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How to replace multiple "&nbsp;" entry with in <td> tag into single entry using sed?

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Old Unix and Linux 01-09-2017
thomasraj87 thomasraj87 is offline
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How to replace multiple "&nbsp;" entry with in <td> tag into single entry using sed?

I have the input file like this.

Input file: 12.txt

1) There are one or more than one <tr> tags in same line.
2) Some tr tags may have one <td> or more tna one <td> tags within it.
3) Few <td> tags having "<td> &nbsp; </td>". Few having more than one "&nbsp;" entry in it.


Code:
<tr> some td tags </tr>
<tr> some td tags </tr><tr>some td tags</tr><tr>some td tags</tr>
<tr> some td tags </tr><tr><td> &nbsp; </td><td>some text</td></tr>
<tr> some td tags </tr><tr><td> &nbsp; </td> <td> &nbsp; </td><td>some text</td></tr>
<tr> some td tags </tr><tr><td> &nbsp; &nbsp; </td> <td> &nbsp; </td><td>some text</td></tr><tr>some td tags</tr>
<tr> some td tags </tr><tr><td> &nbsp; &nbsp; &nbsp; </td><td>some text</td></tr><tr>some td tags</tr>
<tr> some td tags </tr><tr><td> &nbsp; &nbsp; &nbsp; &nbsp; &nbsp; </td><td>some text</td></tr><tr>some td tags</tr>
<tr> some td tags </tr><tr><td> &nbsp; &nbsp; &nbsp; </td> <td> &nbsp; </td></tr><tr>some td tags</tr>

Expected Output file:
I want to remove the multiple "&nbsp;" entry if exists within <td> and want to display only one "&nbsp;" entry like <td> &nbsp; </td> like below.

Code:
<tr> some td tags </tr><tr>some td tags</tr><tr>some td tags</tr>
<tr> some td tags </tr><tr><td> &nbsp; </td><td>some text</td></tr>
<tr> some td tags </tr><tr><td> &nbsp; </td> <td> &nbsp; </td><td>some text</td></tr>
<tr> some td tags </tr><tr><td> &nbsp; </td> <td> &nbsp; </td><td>some text</td></tr><tr>some td tags</tr>
<tr> some td tags </tr><tr><td> &nbsp; </td><td>some text</td></tr><tr>some td tags</tr>
<tr> some td tags </tr><tr><td> &nbsp; </td><td>some text</td></tr><tr>some td tags</tr>
<tr> some td tags </tr><tr><td> &nbsp; </td> <td> &nbsp; </td></tr><tr>some td tags</tr>

Tried with these some sed commands. Not getting expected output. Please help on this.

Code:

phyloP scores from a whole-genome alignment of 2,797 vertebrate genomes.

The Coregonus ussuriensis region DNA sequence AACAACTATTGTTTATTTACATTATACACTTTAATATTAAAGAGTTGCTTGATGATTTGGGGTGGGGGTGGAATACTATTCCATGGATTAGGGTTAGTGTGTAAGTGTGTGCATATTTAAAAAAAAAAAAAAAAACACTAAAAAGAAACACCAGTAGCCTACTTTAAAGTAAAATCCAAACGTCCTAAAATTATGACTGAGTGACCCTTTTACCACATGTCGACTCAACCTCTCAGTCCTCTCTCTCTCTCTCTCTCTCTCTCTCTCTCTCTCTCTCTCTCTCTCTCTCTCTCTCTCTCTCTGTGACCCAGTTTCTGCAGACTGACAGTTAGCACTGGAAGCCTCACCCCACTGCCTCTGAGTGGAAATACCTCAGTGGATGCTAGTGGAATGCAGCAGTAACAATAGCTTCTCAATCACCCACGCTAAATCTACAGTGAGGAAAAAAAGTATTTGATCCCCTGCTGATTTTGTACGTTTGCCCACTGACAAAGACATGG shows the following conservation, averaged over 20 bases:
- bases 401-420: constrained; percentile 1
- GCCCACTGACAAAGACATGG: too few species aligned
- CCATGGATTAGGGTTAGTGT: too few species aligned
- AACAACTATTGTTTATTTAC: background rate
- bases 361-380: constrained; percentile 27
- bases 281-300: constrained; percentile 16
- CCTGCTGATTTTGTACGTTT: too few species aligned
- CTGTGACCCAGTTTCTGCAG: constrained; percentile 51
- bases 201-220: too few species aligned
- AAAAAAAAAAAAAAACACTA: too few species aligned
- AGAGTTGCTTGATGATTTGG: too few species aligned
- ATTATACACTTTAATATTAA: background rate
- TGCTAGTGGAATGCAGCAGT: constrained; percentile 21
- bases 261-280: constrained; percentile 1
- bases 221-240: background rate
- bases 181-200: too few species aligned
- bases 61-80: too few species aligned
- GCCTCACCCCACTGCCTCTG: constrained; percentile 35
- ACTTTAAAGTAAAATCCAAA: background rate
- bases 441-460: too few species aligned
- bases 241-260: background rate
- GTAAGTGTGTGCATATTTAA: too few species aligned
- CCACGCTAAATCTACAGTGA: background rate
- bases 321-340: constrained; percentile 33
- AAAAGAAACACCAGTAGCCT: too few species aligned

sed -e 's/<td> &nbsp; &nbsp; /<td> &nbsp; /g' 12.txt
sed -e 's/<td> &nbsp; /<td> &nbsp; /g' 12.txt

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RudiC RudiC is offline Forum Staff  
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info sed:
Quote:
the REPLACEMENT can contain unescaped '&' characters which reference the whole matched portion of the pattern space
So - use the escaped \& sequence there. And, for multiple search patterns, use a group regex with the * character:

Code:
sed 's/<td> \(&nbsp; \)*/<td> \&nbsp; /g' file
<tr> some td tags </tr>
<tr> some td tags </tr><tr>some td tags</tr><tr>some td tags</tr>
<tr> some td tags </tr><tr><td> &nbsp; </td><td>some text</td></tr>
<tr> some td tags </tr><tr><td> &nbsp; </td> <td> &nbsp; </td><td>some text</td></tr>
<tr> some td tags </tr><tr><td> &nbsp; </td> <td> &nbsp; </td><td>some text</td></tr><tr>some td tags</tr>
<tr> some td tags </tr><tr><td> &nbsp; </td><td>some text</td></tr><tr>some td tags</tr>
<tr> some td tags </tr><tr><td> &nbsp; </td><td>some text</td></tr><tr>some td tags</tr>
<tr> some td tags </tr><tr><td> &nbsp; </td> <td> &nbsp; </td></tr><tr>some td tags</tr>

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Corona688 Corona688 is offline Forum Staff  
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-e is redundant here. If your SED supports extended regexps:


Code:
$ echo "&nbsp; &nbsp; &nbsp; a &nbsp; &nbsp; &nbsp;" | sed -r 's/(&nbsp; *)+/\&nbsp;/g'
&nbsp;a &nbsp;

$

The ( ) brackets group a whole section, after which is a + for "one or more repeats of this expression".

The & has to be escaped in the output expression as \&, otherwise & has the special meaning "the entire matched expression" which would end up adding MORE &nbsp;

Question though: If specific numbers of non-breaking spaces aren't meant to be there, are any non-breaking spaces meant to be there? Why not replace them entirely with non-breaking spaces?
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Corona688 is right - use the + repetition indicator instead of the * (which indicates zero or more repetitions).
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You could also try the following, which, other than copying the 1st line of your sample input file unchanged to the output, seems to create the output you said you want (and I don't understand from your description why the 1st line should not be copied unchanged):

Code:
sed ':x
s/&nbsp; &nbsp;/\&nbsp;/g
tx' 12.txt

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